Mathematical Logic plays an important role in many areas of study, including Artificial Intelligence, Philosophy, and Linguistics. Yet students and users of mathematical logic sometimes struggle to grasp the exact meaning of logical formulas. This happens when formulas are very complex, or when they have an unusual structure (for example when they are produced by a computational theorem prover). It also happens when learners are not yet fully accustomed to the conventions employed by the logic (e.g., the meaning of connectives in the so-called paradoxes of material implication).
To investigate how Natural Language Generation (NLG) techniques can be employed to automatically and effectively explain logical formulas to non-experts using texts that are formulated in ordinary language (e.g., in English, Dutch, or Chinese), the candidate will investigate computational techniques for simplifying and translating logical formulas into optimally intelligible NL text, and empirically evaluating the usefulness of the resulting text for users.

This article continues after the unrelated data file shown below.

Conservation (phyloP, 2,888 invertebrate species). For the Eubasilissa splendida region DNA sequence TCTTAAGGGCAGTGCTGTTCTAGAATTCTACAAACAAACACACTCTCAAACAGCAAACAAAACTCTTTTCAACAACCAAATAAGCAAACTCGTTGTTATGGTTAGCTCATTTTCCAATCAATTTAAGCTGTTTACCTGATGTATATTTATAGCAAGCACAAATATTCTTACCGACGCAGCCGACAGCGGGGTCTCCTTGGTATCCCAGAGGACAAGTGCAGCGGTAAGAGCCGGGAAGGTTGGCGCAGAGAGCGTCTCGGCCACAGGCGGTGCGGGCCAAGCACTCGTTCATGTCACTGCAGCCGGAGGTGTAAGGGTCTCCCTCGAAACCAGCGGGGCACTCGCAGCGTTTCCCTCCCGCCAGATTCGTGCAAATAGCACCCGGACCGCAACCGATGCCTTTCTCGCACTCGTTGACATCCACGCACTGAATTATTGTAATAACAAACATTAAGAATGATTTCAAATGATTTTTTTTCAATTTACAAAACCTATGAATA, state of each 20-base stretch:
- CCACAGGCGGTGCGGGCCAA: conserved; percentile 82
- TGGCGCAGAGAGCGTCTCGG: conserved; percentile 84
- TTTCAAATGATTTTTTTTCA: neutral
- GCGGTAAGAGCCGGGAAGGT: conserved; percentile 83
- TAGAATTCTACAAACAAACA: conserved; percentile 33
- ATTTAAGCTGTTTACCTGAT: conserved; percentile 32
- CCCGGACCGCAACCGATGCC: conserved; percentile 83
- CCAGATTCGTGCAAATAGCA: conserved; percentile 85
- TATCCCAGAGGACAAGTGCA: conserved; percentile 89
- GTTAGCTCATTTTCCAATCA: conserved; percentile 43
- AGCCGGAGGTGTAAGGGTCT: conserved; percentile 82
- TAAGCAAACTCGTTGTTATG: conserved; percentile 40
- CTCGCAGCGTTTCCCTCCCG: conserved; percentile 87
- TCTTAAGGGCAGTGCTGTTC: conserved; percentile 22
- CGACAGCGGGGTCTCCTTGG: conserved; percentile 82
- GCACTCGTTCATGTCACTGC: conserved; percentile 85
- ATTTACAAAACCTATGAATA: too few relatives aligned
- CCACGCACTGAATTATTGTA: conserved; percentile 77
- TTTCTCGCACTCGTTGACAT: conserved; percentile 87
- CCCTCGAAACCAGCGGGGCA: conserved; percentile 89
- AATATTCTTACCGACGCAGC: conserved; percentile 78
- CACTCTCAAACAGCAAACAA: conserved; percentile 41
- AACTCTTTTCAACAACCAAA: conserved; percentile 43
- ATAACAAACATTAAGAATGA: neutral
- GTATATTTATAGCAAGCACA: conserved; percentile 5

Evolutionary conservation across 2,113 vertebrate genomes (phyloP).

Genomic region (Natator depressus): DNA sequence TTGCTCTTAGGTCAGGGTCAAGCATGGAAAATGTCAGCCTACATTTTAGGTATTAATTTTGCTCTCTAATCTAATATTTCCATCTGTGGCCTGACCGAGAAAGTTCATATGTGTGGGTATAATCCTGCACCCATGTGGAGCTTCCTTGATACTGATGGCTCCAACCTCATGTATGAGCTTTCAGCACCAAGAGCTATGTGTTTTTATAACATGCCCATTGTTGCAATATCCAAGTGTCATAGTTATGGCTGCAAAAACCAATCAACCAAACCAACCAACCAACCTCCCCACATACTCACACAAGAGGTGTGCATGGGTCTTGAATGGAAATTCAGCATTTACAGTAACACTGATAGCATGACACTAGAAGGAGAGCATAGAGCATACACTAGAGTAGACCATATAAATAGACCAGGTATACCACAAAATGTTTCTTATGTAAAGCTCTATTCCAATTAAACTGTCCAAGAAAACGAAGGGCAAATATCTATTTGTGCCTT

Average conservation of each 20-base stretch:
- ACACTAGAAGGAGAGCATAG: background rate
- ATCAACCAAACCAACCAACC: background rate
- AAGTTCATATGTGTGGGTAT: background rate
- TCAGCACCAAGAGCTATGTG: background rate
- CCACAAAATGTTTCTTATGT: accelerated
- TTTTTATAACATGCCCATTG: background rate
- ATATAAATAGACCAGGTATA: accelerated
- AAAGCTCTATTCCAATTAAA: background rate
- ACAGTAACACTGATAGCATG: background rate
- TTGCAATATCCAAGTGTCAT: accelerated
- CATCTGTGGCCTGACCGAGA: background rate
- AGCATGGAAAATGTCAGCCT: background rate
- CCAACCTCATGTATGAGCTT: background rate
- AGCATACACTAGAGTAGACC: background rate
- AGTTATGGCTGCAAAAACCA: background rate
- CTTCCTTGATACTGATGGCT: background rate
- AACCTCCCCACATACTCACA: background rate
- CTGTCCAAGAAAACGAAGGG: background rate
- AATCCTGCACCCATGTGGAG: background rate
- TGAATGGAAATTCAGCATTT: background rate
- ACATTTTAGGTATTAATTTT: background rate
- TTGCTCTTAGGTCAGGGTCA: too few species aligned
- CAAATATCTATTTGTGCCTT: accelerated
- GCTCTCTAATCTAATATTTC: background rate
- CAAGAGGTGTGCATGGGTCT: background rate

A key task is to convert a given formula into a form that makes it most intelligible to people, for example by removing parts of the formula that follow from background knowledge, and by exploiting particular strengths of Natural Language. But Natural Language has weaknesses as well: an important challenge is to minimize textual ambiguities (e.g., when a sentence is produced that can be parsed in two different ways). The project will focus on First-Order Predicate Logic in the first instance, and on producing explanations in English. Results in an additional language (e.g., Chinese or Dutch, both of which are studied actively in the department) will be welcome.